Western Australian police have been accused of using brutal force against gay and lesbian student protesters at a march following the national Queer Collaborations conference in Perth last week.
Witnesses accused police of using excessive violence when arresting five protesters at the Friday 8 July rally, including pushing people to the ground and against walls. Police have denied using unnecessary force.
Co-organiser of the Queer Collaborations conference, Beth Cole, told Sydney Star Observer she did not know why the peaceful protest had deteriorated.
I’ve never felt so helpless or powerless, Cole said.
One guy had a gash down his face and was thrown up against a wall -¦ I was grabbed by the neck and arm and I’ve got this huge bruise.
A police spokesperson told the Star a scuffle broke out when one of the protesters used obscene language while speaking though a megaphone.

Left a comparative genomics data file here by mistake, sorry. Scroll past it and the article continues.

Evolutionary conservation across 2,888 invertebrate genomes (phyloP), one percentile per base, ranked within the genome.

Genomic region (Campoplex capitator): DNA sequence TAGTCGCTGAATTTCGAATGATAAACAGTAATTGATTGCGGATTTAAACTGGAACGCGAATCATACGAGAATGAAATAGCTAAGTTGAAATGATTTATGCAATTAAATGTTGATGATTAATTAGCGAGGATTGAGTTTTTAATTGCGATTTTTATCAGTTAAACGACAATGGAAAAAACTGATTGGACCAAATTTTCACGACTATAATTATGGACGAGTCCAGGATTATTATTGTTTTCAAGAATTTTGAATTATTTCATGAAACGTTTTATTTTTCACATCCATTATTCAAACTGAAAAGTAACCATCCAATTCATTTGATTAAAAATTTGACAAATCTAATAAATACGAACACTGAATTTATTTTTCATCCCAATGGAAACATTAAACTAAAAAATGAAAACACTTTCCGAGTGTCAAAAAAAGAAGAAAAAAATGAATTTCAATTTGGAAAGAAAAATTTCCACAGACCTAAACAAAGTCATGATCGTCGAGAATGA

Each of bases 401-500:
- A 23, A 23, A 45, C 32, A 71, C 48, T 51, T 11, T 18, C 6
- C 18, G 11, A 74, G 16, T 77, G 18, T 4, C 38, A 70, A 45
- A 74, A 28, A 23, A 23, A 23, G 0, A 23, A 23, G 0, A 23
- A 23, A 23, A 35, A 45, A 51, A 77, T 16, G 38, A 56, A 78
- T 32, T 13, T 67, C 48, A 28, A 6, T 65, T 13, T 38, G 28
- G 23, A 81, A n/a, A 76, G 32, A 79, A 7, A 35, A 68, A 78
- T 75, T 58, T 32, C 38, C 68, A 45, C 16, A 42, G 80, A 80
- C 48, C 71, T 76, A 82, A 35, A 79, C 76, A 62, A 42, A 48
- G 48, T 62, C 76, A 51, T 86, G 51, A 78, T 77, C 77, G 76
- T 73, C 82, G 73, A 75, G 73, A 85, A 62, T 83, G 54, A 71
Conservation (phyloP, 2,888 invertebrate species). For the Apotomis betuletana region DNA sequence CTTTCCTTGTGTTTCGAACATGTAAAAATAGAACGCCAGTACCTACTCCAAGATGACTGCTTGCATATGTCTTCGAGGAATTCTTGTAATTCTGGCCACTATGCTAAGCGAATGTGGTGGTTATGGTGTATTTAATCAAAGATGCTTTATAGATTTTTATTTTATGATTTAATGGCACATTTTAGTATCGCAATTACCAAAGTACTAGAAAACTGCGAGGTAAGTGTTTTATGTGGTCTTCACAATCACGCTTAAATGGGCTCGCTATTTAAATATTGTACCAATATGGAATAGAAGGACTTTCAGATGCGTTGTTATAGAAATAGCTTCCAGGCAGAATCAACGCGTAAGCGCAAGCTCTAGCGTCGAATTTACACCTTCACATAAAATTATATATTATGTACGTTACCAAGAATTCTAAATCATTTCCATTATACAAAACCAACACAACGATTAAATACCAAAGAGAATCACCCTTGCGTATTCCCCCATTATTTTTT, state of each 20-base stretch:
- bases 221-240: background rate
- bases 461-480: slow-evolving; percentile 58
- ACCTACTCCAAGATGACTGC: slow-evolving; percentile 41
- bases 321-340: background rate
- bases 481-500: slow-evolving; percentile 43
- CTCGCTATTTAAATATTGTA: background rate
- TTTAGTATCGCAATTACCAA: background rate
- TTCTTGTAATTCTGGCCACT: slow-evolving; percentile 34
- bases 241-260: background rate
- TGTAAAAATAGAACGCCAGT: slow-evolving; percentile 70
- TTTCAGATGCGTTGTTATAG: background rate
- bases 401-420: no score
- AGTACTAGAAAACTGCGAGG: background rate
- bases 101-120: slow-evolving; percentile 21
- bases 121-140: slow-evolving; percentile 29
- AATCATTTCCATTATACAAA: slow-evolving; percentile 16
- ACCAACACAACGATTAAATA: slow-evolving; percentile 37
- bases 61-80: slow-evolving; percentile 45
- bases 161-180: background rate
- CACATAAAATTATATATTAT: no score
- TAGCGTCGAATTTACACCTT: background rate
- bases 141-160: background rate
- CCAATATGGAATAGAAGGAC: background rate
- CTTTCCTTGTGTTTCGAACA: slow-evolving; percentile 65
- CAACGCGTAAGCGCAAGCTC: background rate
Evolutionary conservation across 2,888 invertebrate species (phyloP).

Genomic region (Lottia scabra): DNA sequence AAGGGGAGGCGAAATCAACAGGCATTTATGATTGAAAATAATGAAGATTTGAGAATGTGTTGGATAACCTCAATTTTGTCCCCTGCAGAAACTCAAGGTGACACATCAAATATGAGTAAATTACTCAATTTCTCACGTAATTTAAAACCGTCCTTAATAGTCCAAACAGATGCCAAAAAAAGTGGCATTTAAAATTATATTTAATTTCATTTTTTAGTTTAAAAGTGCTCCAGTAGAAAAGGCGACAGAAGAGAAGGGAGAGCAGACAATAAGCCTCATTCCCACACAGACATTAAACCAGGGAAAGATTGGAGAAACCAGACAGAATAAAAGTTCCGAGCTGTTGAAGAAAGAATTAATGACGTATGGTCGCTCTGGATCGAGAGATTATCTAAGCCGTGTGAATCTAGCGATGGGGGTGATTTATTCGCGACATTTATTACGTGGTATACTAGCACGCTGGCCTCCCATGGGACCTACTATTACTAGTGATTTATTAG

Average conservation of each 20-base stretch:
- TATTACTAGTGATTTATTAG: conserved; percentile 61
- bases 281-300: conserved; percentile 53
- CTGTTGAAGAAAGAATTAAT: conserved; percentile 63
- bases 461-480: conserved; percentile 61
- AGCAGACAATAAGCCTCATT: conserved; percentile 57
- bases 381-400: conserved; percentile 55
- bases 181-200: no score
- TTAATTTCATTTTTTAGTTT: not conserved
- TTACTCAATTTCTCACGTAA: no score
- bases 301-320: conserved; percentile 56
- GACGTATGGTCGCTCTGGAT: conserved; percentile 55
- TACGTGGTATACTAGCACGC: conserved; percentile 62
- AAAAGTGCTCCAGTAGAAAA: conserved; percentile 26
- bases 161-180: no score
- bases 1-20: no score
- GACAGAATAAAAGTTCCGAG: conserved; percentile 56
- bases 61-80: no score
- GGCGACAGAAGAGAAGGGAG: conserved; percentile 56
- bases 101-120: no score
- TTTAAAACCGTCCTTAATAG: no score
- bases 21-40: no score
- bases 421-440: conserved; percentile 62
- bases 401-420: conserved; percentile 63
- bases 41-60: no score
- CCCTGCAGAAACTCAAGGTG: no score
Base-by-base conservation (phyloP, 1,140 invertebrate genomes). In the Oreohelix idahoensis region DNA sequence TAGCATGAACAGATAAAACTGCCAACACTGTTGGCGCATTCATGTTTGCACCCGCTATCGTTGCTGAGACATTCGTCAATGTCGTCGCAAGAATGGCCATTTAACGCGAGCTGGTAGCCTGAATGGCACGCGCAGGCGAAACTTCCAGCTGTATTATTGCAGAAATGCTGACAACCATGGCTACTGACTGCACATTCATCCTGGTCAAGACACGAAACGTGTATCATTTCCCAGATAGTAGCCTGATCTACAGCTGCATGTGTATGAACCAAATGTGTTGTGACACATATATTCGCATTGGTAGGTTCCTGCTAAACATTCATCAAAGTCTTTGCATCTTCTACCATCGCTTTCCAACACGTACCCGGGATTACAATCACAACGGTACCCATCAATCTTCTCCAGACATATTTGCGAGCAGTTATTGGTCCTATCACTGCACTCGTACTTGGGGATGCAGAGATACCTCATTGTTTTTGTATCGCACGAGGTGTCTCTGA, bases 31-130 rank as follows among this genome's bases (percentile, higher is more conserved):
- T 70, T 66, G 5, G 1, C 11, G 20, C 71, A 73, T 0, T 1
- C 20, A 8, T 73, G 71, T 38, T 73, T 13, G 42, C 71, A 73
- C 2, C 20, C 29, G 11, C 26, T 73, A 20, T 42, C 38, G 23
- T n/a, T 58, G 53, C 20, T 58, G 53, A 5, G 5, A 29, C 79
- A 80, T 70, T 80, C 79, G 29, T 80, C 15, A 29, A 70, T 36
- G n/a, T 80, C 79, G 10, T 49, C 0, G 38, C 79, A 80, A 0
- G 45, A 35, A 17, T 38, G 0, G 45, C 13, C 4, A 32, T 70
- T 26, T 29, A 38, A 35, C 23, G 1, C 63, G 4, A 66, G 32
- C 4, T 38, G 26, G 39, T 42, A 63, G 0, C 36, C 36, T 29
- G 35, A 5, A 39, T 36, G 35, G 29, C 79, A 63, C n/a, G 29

He was warned by police to stop this but continued and was arrested. As a result other protesters intervened and were then arrested, the spokesperson said.
Four people were charged with obstructing police and one was charged with disorderly conduct and resisting arrest.
Efforts are being made among gay and lesbian university groups to help pay any fines.
Following the arrests, about 100 protesters continued to march, chanting, We’re queer, we’re loud, we’re union and we’re proud.
The protesters called for the federal government to repeal all homophobic laws, particularly last year’s same-sex marriage ban, and shelve planned voluntary student unionism and industrial relations reforms.
Queer Collaborations is a national conference held by university students, who meet annually to discuss LGBTI issues. This year there was a focus on gender identity and queer student unionism.
There was a lot of positive talk about queers in student and trade unions and how we can all work together to create queer liberation, conference participant Annaliese Constable said.
All the protesters wanted to say was that we need unions because unions save lives, queer lives specifically.